to me the frank contagion of
an afternoon; the moon’s delirium when
the sun, too soon, goes down. I pick the panicles
of grass that dart her dress—I love
her dress. I love it the color of her hips
and love the green odor of the summer’s cuttings
at her lips; and I forget myself,
I—the smelting of ore into the bone
and tissue of an hour—am made, for an hour,
more than what I am.
through slow intersections where
the riders come and go; she among them, opening
her umbrella into snow. she arrives.
I take her raincoat and umbrella
and where we sit before the window, the windows
outside our own show buildings from
the inside out; and here and there
the men and women like ourselves who gather
as we gather, who take wine
wineglass, cutting board and bread
before the window-lit climes of the city.
the streets thrum below us with their ebb
and flow. let’s drink to the waves
we can’t see but feel incessantly
against the window’s glass; the tide
subsiding beneath the mass of steel and concrete
don’t ask what savagery
or tenderness, what thousand lives
have brought her life and mine together. the sands
of Troy are clotted by the blood
of men, killing and killed for Helen’s beauty—
when she’s mine again
and the great ships set sail and the fire
and feast are done, the snow’s ashes descend
on the cars parked and departing. what ruins we leave
we never leave behind.
the girl with the many-colored braids
replies: love leaves no ruins. she, barefooted,
who dances in the scarab’s eye with enameled hair
and lips. she leaps over the leaping seas.
love leaves no monuments, she says, no cold
command or shattered torsos sinking, sinking
into the desert sands.
a cracked tin pail
locked in ice beneath the barn light catches
the snow and roundabout the bottom where
the tin is welded, rust has rusted through;
and were there anyone to pick it up
the bottom, where the raindrops drum, would fall
into the mud.
the girl who dances, dances
in rusty pails and with the singing rails
of streetcars. some nights the river walks
among the signs and storefronts, and streaks
the watery roads with lampposts; the evergreens
with its twisting gray ribbons. some nights walking
along the river bank, the waters move
in leaden contemplation, darkly indifferent
to what reflects.
the girl who dances, dances
among the shock of willows and her hair
is rapturous as the water-witch. love leaves
no ruins, she says. love builds no edifice
of glass or stone but beats the drum of flesh
let go the finch’s cry, the cry
of root and mud; the stench of earthen growth
out of the ruinous sludge, and from the soil
the berries of the spindle tree, but
the berries—colored like the girl’s lips—
are poisonous to taste or kiss. do you see
the purple shadows drip and pool beneath
the yellow birch?
She’s dancing in an orange
and yellow skirt. she won’t answer where
she goes. The rain has turned to snow; the bus
pulls out into the afterglow of brakes
I’ve seen her out among
the cattails, dancing in a rusty pail,
but don’t believe me. I’ll lie for beauty,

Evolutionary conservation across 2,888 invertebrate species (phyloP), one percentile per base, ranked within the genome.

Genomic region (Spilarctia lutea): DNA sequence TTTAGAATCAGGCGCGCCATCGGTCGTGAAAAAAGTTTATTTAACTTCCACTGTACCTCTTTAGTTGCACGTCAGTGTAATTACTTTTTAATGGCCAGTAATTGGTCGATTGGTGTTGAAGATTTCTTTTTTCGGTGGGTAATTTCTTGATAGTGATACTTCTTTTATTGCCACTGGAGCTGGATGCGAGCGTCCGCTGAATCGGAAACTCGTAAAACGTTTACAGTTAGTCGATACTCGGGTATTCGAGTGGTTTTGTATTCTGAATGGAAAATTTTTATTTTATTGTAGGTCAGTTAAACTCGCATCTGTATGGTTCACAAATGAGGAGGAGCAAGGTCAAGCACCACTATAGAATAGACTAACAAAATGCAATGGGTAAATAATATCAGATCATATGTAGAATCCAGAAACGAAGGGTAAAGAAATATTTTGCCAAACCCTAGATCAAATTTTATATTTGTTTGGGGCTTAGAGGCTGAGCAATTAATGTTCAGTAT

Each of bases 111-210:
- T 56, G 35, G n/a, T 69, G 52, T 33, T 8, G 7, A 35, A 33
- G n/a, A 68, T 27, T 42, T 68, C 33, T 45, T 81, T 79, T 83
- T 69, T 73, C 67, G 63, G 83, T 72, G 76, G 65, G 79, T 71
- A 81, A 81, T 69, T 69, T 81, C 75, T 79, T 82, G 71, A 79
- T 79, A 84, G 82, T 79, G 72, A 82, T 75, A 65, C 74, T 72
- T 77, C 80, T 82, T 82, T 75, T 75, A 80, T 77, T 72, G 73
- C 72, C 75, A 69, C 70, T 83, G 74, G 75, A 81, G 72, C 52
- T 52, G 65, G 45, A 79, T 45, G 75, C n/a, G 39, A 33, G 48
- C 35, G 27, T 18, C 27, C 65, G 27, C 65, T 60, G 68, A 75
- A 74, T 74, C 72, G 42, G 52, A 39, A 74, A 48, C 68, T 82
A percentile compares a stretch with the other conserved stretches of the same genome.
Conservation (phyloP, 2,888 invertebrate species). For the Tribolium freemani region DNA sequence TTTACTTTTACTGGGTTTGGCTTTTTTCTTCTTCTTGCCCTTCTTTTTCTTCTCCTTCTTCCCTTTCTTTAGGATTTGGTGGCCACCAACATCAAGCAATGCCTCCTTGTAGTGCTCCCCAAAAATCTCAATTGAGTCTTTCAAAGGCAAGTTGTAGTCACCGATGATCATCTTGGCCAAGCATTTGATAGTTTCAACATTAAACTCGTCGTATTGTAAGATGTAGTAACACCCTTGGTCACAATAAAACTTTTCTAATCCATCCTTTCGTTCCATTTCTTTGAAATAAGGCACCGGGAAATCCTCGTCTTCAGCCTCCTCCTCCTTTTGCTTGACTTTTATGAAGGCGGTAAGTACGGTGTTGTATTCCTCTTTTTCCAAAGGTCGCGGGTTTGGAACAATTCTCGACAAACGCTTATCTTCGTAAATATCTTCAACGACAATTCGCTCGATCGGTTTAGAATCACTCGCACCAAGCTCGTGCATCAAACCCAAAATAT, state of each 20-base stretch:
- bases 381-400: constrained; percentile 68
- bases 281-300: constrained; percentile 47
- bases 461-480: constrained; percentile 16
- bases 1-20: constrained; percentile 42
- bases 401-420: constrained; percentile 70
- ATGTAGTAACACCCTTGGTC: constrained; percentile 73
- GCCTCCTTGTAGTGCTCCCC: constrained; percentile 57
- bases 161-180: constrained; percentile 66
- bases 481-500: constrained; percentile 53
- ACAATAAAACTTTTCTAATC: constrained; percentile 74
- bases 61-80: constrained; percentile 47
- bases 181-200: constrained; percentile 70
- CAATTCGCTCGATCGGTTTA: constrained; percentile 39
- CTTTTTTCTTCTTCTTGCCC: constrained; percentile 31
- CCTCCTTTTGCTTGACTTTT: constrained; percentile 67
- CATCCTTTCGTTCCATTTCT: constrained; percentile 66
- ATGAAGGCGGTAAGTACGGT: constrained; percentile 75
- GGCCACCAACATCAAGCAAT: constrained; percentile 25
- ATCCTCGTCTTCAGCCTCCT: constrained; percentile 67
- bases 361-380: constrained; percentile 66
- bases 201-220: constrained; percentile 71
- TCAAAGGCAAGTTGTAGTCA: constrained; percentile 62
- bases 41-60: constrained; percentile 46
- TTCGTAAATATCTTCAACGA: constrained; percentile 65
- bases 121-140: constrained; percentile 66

I’ll burn the city to the ground; the sands
To sheets of glass. I’ll pull the towers down,
I’ll throw the pail into the trash—the rusted pail.
The snow has turned to ash.
the sun’s still not gone down
and out the bedroom window is the laundry,
the wind billows in the sail of sleeves
and lifted backs as though the clothes and bedsheets
pulled the world after them into
the distant waters—the world’s dark waters
that edge a summer’s field with starlight. we are
ourselves our passion’s ruins. I say
To her, the downspout buckled, maybe
tomorrow I’ll replace it. I’ve waited
so long to mow that now the tall grass flounders under
the heady weight of seed.
I stand outside the store.
a bookstore looking in.
the woman walking through the door
is what it’s like in Berlin—
always wondering where she’s been.
to think that even while I’m writing,
I’m already gone;
that for a little while, delighting
here and there in song
I’ve been vanishing all along.
as I was saying to her, before the iron brawling
of the streetcar interrupted us,
the yellow streetcar that follows
the preordained rails through the cobblestone streets:
as I was saying: let us be naked side
by side. there’s nothing better or as truthful.
let us lie together and let us lie. there’s nothing otherwise
to make sense of.
Patrick Gillespie | March 17th 2021
Quintet in C D. 956
Note: I continue to tweak this poem so, until I update my reading, the reading will reflect the original version.
I happened to be down at one of our “local” bookstores—this one being Books a Million. I don’t normally stop by because they don’t normally carry anything I’d be interested in, but they’re a great indicator as to what’s being read. The book store doesn’t pretend to be interested in literature. They’re strictly in it to sell; and that means knowing what’s on trend. They’re like a glorified airport bookstore. If you like those bestseller, glossy paperbacks with the cheap paper, that’s their specialty. In the fantasy section, for example, they don’t mess around. You’ll find several different collections of Tolkien and all of Christopher Tolkien’s various collections, and Game of Thrones. Sarah J Mass seems to be a hot ticket right now, but it’s hit or miss for other fantasy authors. The poetry section is a footnote, but I took pictures.